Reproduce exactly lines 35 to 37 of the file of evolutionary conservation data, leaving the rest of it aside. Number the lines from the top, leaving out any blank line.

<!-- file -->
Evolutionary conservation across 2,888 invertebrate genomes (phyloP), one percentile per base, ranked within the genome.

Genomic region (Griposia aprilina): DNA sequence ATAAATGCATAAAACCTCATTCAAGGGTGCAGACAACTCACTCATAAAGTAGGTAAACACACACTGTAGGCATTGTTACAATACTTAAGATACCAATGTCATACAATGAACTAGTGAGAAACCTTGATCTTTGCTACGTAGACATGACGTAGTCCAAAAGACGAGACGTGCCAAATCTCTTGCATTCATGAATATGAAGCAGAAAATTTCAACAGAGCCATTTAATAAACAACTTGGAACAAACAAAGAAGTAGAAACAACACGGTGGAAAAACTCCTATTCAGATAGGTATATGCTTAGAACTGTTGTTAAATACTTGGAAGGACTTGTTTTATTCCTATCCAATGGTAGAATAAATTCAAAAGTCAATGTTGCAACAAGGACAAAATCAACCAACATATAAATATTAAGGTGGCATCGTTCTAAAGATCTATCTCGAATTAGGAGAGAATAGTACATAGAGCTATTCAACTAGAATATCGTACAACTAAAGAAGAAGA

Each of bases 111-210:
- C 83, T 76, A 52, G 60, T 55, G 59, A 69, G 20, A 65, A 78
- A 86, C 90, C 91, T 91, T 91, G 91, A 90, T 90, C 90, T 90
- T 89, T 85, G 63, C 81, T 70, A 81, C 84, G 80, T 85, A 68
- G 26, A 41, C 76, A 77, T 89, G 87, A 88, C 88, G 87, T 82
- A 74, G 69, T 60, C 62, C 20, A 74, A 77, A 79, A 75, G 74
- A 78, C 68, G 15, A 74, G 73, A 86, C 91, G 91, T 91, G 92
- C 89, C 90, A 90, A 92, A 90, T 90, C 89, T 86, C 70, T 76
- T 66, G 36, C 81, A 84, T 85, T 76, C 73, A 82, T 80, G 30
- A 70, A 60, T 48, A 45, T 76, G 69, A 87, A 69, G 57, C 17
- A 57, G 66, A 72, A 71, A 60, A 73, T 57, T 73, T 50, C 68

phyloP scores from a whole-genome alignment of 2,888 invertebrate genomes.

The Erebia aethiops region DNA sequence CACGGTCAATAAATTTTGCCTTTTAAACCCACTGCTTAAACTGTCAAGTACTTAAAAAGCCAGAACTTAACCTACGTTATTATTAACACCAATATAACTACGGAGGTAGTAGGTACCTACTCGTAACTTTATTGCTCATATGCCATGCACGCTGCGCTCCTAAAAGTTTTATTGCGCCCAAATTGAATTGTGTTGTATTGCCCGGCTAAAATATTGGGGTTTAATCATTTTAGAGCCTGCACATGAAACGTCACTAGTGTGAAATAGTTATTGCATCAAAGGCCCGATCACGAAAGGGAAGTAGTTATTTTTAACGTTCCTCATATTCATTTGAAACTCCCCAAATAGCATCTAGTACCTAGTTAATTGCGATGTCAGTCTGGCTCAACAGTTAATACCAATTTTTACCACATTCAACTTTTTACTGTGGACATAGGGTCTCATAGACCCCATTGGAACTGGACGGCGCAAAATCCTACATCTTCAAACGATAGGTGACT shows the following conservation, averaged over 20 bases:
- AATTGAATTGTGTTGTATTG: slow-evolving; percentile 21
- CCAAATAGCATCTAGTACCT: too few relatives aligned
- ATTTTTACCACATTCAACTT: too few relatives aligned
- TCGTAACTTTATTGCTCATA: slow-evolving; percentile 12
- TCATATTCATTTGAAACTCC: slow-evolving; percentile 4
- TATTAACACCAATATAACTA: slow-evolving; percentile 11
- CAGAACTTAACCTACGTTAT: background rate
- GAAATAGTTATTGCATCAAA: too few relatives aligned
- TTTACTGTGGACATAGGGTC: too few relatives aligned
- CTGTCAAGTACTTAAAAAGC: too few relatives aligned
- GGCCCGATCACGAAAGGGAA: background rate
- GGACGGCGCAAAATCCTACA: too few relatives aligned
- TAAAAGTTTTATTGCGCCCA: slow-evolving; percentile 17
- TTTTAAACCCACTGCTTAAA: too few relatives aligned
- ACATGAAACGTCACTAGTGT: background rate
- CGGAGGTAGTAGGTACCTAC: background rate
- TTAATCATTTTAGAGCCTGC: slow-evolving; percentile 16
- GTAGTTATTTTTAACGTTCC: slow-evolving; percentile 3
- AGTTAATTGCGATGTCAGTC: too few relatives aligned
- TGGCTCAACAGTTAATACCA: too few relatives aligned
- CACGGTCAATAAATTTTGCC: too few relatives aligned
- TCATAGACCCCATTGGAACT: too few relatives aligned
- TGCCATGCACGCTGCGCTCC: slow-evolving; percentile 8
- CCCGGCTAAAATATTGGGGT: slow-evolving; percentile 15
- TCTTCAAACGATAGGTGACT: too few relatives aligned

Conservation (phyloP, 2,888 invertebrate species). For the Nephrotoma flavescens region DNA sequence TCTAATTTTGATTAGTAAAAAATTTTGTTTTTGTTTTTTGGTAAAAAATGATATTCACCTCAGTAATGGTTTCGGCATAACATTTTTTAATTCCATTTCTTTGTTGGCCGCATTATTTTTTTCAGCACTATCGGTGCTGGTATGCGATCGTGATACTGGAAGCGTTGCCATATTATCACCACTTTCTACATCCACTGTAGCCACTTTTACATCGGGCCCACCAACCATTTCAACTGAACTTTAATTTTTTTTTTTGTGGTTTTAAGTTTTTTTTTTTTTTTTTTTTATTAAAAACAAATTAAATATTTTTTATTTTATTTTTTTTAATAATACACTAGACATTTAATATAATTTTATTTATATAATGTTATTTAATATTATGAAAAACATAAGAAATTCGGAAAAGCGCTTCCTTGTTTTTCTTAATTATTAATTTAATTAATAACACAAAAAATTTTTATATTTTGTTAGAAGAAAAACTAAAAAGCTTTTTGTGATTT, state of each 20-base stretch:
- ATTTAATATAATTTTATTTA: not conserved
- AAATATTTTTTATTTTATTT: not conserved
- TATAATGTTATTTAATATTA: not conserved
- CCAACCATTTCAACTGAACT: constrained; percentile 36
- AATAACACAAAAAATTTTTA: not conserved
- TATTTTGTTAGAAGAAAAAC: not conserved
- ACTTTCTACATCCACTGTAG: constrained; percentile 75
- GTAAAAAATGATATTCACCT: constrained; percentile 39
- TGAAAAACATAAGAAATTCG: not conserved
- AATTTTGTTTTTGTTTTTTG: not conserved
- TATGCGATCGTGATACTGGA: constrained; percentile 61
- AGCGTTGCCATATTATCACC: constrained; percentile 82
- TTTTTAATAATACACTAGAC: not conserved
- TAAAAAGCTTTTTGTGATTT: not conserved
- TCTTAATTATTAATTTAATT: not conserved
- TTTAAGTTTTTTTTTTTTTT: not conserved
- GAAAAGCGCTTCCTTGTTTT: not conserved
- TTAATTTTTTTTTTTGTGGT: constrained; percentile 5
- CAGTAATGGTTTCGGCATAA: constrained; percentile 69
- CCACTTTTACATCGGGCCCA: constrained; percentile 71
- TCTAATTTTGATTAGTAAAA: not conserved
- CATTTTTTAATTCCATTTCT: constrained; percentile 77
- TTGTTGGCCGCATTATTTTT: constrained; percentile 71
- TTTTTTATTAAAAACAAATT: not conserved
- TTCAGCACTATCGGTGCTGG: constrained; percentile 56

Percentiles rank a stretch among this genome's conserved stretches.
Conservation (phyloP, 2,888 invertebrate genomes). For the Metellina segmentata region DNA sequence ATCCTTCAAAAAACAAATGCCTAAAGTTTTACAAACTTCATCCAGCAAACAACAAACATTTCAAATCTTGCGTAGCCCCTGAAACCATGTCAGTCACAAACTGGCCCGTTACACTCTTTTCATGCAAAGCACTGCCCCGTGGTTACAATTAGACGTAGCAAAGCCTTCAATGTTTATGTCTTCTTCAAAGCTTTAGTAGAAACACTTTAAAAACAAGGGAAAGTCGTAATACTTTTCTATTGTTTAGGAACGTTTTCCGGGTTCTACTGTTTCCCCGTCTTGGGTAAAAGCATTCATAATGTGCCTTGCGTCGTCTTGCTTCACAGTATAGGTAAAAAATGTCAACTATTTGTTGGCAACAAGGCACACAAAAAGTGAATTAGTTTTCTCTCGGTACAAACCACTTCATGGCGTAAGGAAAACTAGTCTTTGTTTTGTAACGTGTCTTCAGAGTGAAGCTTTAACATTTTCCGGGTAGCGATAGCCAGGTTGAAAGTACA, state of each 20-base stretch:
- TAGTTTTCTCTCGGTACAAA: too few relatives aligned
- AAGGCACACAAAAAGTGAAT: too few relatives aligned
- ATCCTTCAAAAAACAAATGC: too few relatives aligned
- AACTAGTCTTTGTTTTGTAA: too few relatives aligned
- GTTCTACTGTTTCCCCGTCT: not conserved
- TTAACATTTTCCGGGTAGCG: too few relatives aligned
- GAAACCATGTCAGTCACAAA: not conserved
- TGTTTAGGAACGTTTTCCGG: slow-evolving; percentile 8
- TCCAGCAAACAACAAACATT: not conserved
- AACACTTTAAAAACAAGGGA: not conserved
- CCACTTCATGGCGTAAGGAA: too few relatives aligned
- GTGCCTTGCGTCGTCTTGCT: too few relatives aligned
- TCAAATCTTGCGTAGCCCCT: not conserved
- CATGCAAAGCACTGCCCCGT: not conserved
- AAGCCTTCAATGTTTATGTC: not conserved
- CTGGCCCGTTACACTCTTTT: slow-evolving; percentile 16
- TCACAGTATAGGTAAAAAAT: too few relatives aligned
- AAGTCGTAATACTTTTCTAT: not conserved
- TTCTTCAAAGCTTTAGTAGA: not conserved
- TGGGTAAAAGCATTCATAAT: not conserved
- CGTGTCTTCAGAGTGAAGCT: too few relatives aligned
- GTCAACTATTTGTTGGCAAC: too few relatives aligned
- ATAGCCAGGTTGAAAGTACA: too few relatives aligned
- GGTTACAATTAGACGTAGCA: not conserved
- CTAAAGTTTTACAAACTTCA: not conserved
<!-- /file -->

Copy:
- TGGCTCAACAGTTAATACCA: too few relatives aligned
- CACGGTCAATAAATTTTGCC: too few relatives aligned
- TCATAGACCCCATTGGAACT: too few relatives aligned